At-a-glance
  • Plans to relocate manufacturing operations to a second or third country could prove costly and complex in face of realities of the pandemic era.
  • Companies are facing a business environment where central bank policies in U.S. and Europe are shifting from one of accommodation to higher rates and quantitative tightening.
  • Reshoring of operations needs to consider a variety of challenges from infrastructure to availability of skilled workforce and rising wages in emerging markets.
  • The inability to pass on costs to consumers in industries that are highly competitive and the need to maintain market share could be a hurdle for relocating operations.

The nature of globalization is changing. Supply chains are challenged – from tariffs, the pandemic and Russia’s invasion of Ukraine. The strategy recommendation is resiliency through diversification. The logistics are incredibly complex.

In this article we will look at several defining events that have had a significant impact on consumers, global commerce, bilateral trade relations and the global economy, namely the trade tensions of 2018 and the pandemic that spread across the world two years ago., and Russia’s invasion of Ukraine.

Tariffs, Russia and Ukraine

Let’s start with the tariffs that were initiated by the U.S. that led to businesses and consumers paying more for products imported from countries where the duties were applied. What started out as a trickle with tariffs on $8.5 billion in imports of solar panels and $1.8 billion in washing machines from China snowballed into tariffs on $350 billon of Chinese imports. Tariffs were then imposed on imports of steel and aluminum mostly from Canada, E.U. Mexico and South Korea.

What we have learned from the tariffs imposed by the different countries – U.S., China, the European Union, Canada, Japan, Mexico and others – is that such measures, once introduced, can remain in place even when the political climate changes. For instance, the Biden administration has yet to remove all of the tariffs that went into effect during the Trump days in office, although some of the tariffs are being removed in the wake of Russia’s invasion of Ukraine war to help reduce inflation pressures.

Russia is a major exporter of oil, and food products like wheat. The U.S. ban on Russian oil imports helped rally futures prices to over $100 per barrel and gasoline prices at the pump to over $4 a gallon. The EU, which gets 26% of its oil and 40% of its natural gas from Russia, is considering banning Russian oil imports. The war has also elevated shipping costs that were on their way down after the big spike during the pandemic when demand for manufactured goods surged (Figure 1).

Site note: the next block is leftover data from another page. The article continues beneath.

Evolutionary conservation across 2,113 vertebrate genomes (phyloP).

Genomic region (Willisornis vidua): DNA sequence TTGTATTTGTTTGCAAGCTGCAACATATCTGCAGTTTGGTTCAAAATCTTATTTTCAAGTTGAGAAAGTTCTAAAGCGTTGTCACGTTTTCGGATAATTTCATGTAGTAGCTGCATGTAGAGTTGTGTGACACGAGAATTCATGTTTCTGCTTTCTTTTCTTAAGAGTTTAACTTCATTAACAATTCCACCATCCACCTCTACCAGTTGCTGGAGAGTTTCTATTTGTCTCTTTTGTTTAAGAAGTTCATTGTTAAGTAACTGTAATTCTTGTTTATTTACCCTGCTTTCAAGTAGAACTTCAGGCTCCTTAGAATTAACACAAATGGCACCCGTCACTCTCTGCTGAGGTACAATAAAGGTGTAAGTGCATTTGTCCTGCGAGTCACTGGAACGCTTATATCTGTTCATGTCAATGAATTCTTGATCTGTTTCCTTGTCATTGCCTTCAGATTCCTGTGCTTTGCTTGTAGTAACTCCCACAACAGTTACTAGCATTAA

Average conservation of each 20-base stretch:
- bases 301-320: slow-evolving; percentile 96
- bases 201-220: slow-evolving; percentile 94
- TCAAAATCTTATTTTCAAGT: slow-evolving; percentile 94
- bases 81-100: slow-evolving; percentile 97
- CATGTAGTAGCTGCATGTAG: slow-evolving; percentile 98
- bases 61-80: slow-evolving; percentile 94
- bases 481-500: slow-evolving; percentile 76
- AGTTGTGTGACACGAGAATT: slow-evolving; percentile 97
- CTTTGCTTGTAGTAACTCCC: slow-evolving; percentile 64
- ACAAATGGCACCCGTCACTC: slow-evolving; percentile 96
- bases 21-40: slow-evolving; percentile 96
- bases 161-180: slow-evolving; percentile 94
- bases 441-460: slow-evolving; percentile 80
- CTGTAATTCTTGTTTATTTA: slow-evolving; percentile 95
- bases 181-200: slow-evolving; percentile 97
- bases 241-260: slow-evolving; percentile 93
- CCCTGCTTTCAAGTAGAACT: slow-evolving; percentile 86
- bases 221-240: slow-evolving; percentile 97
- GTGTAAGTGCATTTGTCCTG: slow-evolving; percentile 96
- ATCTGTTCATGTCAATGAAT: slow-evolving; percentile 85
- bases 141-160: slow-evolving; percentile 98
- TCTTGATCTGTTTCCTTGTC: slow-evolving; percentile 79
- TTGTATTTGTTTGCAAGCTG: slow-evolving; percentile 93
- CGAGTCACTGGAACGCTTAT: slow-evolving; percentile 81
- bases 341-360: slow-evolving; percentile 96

Figure 1: Shipping costs tick higher but are well below pandemic highs

Lessons from the Pandemic

What the pandemic has taught us is that different approaches to managing COVID-19 have led to very different challenges for supply chains, depending on the location, and specifically the differences between China’s Zero-Covid policy and the less stringent approaches in the U.S. and Europe.

Millions of people in China are in lockdowns or have their movements restricted while hundreds of businesses have halted operations as the government tries to contain a new wave of the pandemic. The restrictions come at a time when China’s economic growth has slowed since the last quarter of 2021. By contrast, in the U.S., the mask mandate when traveling in public transportation has been struck down by a U.S. court, and attendance at open events is rising as spring weather coaxes people into going out more, although the attendance at public venues still remains far behind the pre-pandemic levels.

Strategy is easier than Logistics

So, from a strategy perspective, companies all over the world are re-thinking their supply chains, yet from a logistical perspective, they are rapidly realizing that shifting supply chains can be arduous. Two important points companies consider when reshoring are maintaining or improving market share, and managing operational costs effectively while trying to improve supply-chain resiliency.

Some companies may feel confident they can pass on the extra costs to their clients, but others could be concerned that if a major competitor stays with its old low-cost model, they can grab market share with lower costs. That is, one consideration in shifting supply chains involves some game theory in terms of what one’s competitors might do.

The Organization of Economic and Co-operation and Development (OECD) said in a report that greenfield investments – a form of foreign direct investment where a parent company builds its operations from the ground up in another country that includes the construction of buildings -- in emerging markets and developing economies in 2021 were below pre-pandemic levels in 2019 by 43%. This is a reflection of the difficulty of moving supply chains.